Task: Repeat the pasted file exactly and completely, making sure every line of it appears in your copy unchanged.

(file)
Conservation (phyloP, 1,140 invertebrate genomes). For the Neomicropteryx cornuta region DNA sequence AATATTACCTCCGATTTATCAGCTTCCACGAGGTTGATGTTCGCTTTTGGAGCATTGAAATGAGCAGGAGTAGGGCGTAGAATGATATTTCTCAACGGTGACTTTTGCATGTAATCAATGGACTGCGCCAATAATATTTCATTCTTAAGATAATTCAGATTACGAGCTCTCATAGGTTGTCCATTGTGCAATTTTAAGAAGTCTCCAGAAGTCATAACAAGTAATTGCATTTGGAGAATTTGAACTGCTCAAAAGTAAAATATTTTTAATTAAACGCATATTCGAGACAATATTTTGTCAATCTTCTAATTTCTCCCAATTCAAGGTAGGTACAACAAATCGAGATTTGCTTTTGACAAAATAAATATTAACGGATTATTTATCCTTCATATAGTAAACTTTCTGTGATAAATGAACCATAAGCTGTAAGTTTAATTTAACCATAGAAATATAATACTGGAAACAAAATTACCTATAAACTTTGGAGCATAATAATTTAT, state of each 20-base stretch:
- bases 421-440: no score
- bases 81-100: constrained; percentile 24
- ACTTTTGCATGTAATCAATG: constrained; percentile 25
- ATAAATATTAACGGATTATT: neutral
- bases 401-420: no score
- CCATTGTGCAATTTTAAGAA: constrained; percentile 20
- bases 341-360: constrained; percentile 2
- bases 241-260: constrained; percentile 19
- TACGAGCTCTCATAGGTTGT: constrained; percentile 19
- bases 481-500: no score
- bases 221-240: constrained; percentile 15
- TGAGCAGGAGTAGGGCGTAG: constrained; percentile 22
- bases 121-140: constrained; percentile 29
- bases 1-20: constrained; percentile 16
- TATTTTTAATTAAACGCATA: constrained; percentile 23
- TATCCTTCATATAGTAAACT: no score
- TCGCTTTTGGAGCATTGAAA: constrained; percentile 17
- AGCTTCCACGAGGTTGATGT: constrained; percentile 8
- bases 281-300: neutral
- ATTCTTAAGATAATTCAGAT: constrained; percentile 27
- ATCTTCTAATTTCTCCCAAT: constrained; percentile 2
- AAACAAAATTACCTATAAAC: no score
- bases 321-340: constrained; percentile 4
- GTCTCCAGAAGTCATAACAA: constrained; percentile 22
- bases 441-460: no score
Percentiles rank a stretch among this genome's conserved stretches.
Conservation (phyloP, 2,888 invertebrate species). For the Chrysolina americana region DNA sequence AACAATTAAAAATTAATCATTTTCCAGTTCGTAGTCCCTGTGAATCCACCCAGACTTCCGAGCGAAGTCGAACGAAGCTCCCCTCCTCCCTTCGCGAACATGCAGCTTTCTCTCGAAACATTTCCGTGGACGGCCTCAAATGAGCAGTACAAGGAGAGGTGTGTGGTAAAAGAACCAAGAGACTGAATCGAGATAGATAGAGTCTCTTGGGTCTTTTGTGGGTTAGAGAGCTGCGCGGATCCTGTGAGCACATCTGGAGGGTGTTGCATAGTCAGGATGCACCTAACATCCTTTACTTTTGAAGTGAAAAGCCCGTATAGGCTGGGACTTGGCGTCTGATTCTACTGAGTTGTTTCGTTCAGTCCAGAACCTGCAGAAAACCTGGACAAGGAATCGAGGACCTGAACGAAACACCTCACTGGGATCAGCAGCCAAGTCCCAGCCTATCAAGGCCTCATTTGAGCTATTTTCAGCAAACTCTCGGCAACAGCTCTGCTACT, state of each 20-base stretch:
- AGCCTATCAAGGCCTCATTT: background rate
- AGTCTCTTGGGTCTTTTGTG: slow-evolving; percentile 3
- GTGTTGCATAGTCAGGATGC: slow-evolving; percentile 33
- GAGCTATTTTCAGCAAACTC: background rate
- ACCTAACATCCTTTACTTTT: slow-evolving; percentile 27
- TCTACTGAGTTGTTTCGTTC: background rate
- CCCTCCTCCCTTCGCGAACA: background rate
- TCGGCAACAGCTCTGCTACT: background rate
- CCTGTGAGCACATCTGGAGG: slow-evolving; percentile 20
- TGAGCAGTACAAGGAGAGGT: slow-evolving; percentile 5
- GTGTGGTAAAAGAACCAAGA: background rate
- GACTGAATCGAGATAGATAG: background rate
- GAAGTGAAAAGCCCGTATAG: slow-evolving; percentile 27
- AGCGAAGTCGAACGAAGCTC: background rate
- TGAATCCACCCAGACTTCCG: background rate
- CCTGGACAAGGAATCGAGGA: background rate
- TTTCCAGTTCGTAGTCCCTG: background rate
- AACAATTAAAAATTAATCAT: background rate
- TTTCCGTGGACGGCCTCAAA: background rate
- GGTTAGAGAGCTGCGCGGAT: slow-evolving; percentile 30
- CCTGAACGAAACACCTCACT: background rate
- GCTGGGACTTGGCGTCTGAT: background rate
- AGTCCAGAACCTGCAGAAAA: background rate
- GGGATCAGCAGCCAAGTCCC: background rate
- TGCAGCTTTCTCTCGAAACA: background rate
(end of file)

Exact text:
Conservation (phyloP, 1,140 invertebrate genomes). For the Neomicropteryx cornuta region DNA sequence AATATTACCTCCGATTTATCAGCTTCCACGAGGTTGATGTTCGCTTTTGGAGCATTGAAATGAGCAGGAGTAGGGCGTAGAATGATATTTCTCAACGGTGACTTTTGCATGTAATCAATGGACTGCGCCAATAATATTTCATTCTTAAGATAATTCAGATTACGAGCTCTCATAGGTTGTCCATTGTGCAATTTTAAGAAGTCTCCAGAAGTCATAACAAGTAATTGCATTTGGAGAATTTGAACTGCTCAAAAGTAAAATATTTTTAATTAAACGCATATTCGAGACAATATTTTGTCAATCTTCTAATTTCTCCCAATTCAAGGTAGGTACAACAAATCGAGATTTGCTTTTGACAAAATAAATATTAACGGATTATTTATCCTTCATATAGTAAACTTTCTGTGATAAATGAACCATAAGCTGTAAGTTTAATTTAACCATAGAAATATAATACTGGAAACAAAATTACCTATAAACTTTGGAGCATAATAATTTAT, state of each 20-base stretch:
- bases 421-440: no score
- bases 81-100: constrained; percentile 24
- ACTTTTGCATGTAATCAATG: constrained; percentile 25
- ATAAATATTAACGGATTATT: neutral
- bases 401-420: no score
- CCATTGTGCAATTTTAAGAA: constrained; percentile 20
- bases 341-360: constrained; percentile 2
- bases 241-260: constrained; percentile 19
- TACGAGCTCTCATAGGTTGT: constrained; percentile 19
- bases 481-500: no score
- bases 221-240: constrained; percentile 15
- TGAGCAGGAGTAGGGCGTAG: constrained; percentile 22
- bases 121-140: constrained; percentile 29
- bases 1-20: constrained; percentile 16
- TATTTTTAATTAAACGCATA: constrained; percentile 23
- TATCCTTCATATAGTAAACT: no score
- TCGCTTTTGGAGCATTGAAA: constrained; percentile 17
- AGCTTCCACGAGGTTGATGT: constrained; percentile 8
- bases 281-300: neutral
- ATTCTTAAGATAATTCAGAT: constrained; percentile 27
- ATCTTCTAATTTCTCCCAAT: constrained; percentile 2
- AAACAAAATTACCTATAAAC: no score
- bases 321-340: constrained; percentile 4
- GTCTCCAGAAGTCATAACAA: constrained; percentile 22
- bases 441-460: no score
Percentiles rank a stretch among this genome's conserved stretches.
Conservation (phyloP, 2,888 invertebrate species). For the Chrysolina americana region DNA sequence AACAATTAAAAATTAATCATTTTCCAGTTCGTAGTCCCTGTGAATCCACCCAGACTTCCGAGCGAAGTCGAACGAAGCTCCCCTCCTCCCTTCGCGAACATGCAGCTTTCTCTCGAAACATTTCCGTGGACGGCCTCAAATGAGCAGTACAAGGAGAGGTGTGTGGTAAAAGAACCAAGAGACTGAATCGAGATAGATAGAGTCTCTTGGGTCTTTTGTGGGTTAGAGAGCTGCGCGGATCCTGTGAGCACATCTGGAGGGTGTTGCATAGTCAGGATGCACCTAACATCCTTTACTTTTGAAGTGAAAAGCCCGTATAGGCTGGGACTTGGCGTCTGATTCTACTGAGTTGTTTCGTTCAGTCCAGAACCTGCAGAAAACCTGGACAAGGAATCGAGGACCTGAACGAAACACCTCACTGGGATCAGCAGCCAAGTCCCAGCCTATCAAGGCCTCATTTGAGCTATTTTCAGCAAACTCTCGGCAACAGCTCTGCTACT, state of each 20-base stretch:
- AGCCTATCAAGGCCTCATTT: background rate
- AGTCTCTTGGGTCTTTTGTG: slow-evolving; percentile 3
- GTGTTGCATAGTCAGGATGC: slow-evolving; percentile 33
- GAGCTATTTTCAGCAAACTC: background rate
- ACCTAACATCCTTTACTTTT: slow-evolving; percentile 27
- TCTACTGAGTTGTTTCGTTC: background rate
- CCCTCCTCCCTTCGCGAACA: background rate
- TCGGCAACAGCTCTGCTACT: background rate
- CCTGTGAGCACATCTGGAGG: slow-evolving; percentile 20
- TGAGCAGTACAAGGAGAGGT: slow-evolving; percentile 5
- GTGTGGTAAAAGAACCAAGA: background rate
- GACTGAATCGAGATAGATAG: background rate
- GAAGTGAAAAGCCCGTATAG: slow-evolving; percentile 27
- AGCGAAGTCGAACGAAGCTC: background rate
- TGAATCCACCCAGACTTCCG: background rate
- CCTGGACAAGGAATCGAGGA: background rate
- TTTCCAGTTCGTAGTCCCTG: background rate
- AACAATTAAAAATTAATCAT: background rate
- TTTCCGTGGACGGCCTCAAA: background rate
- GGTTAGAGAGCTGCGCGGAT: slow-evolving; percentile 30
- CCTGAACGAAACACCTCACT: background rate
- GCTGGGACTTGGCGTCTGAT: background rate
- AGTCCAGAACCTGCAGAAAA: background rate
- GGGATCAGCAGCCAAGTCCC: background rate
- TGCAGCTTTCTCTCGAAACA: background rate